High praise for bird book
Beautifully produced and lavishly illustrated, the American Birding Association Field Guide to Birds of New York covers 285 of the 485 bird species recorded in the state, and it includes a complete checklist of all the species ever seen, including those that have gone extinct or are sighted extremely rarely.
The book strikes me as an excellent guide for beginning and moderately experienced birders, a casual, well-written hybrid of a field/where-to-see-birds guide. Born in Saugerties and now living in Queens, Corey Finger knows New York State well. His book includes thirty-eight pages of introductory material, including a ten-page gazetteer of birding hot spots organized by month. He recommends, for example, visiting Ausable Marsh Wildlife Management Area in March, Bloomingdale Bog in June, and Ferd’s Bog near Inlet in July, stressing that all these places are well worth a visit at other times of year.
The author doesn’t attempt to describe how to get to the places he suggests, no doubt because any interested reader could easily and quickly find out on the internet. Nor does he get unnecessarily detailed in his description of each bird species, preferring, in his words to give “the overall impression the bird gives, followed by seasonal occurrence, habitat, and distribution in the state.”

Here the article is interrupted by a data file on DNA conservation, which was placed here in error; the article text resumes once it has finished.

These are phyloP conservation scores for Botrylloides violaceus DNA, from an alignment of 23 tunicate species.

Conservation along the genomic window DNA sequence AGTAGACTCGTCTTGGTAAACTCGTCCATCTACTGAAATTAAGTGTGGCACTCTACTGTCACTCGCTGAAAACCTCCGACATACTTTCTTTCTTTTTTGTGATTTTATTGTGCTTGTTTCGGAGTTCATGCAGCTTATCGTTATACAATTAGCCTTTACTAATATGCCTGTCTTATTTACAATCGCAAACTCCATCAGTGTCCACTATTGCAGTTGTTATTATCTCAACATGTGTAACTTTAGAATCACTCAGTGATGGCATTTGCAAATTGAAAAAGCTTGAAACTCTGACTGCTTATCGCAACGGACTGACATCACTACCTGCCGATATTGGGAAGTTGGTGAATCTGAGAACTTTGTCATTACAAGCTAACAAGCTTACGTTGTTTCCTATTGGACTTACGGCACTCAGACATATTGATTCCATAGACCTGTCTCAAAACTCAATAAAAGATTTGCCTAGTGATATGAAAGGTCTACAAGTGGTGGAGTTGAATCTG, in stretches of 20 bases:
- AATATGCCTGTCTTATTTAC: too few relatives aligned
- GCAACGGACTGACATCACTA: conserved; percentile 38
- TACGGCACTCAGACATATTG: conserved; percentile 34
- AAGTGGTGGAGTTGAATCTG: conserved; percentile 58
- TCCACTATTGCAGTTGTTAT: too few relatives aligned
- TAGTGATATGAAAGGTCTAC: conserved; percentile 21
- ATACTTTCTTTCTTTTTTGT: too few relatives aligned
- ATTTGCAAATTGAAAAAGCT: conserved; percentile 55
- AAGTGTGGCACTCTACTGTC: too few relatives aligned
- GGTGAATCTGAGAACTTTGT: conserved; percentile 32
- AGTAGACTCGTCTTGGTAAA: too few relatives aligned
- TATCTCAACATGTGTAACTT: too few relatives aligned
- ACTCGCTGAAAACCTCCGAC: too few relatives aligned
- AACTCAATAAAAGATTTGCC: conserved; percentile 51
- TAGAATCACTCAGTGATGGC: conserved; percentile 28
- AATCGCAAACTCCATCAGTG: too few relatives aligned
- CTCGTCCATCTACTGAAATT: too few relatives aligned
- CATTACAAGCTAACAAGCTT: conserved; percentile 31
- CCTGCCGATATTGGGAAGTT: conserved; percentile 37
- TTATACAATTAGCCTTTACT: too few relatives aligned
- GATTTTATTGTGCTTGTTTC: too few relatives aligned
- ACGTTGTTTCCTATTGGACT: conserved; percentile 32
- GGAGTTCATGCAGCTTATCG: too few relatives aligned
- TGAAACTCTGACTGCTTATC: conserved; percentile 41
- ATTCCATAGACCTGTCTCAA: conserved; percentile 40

The text has a casual, chatty, armchair quality to it, and I found myself quite a few times extremely impressed with Finger’s relaxed and easy erudition. In his entry about the boreal chickadee, for example, he quickly and correctly tells you where to look for the bird, and a little footnote in the photograph provides a few concise but spot-on sentences about the bird’s appearance and behavior.
I have one major criticism of the text: it distracted me from Brian E. Small’s gorgeous photographs of birds in their natural habitats. The photos work perfectly with the text, and as an added visual bonus, the front endpapers feature a beautiful map of New York State with an excellent selection of some of the more important hot spots noted.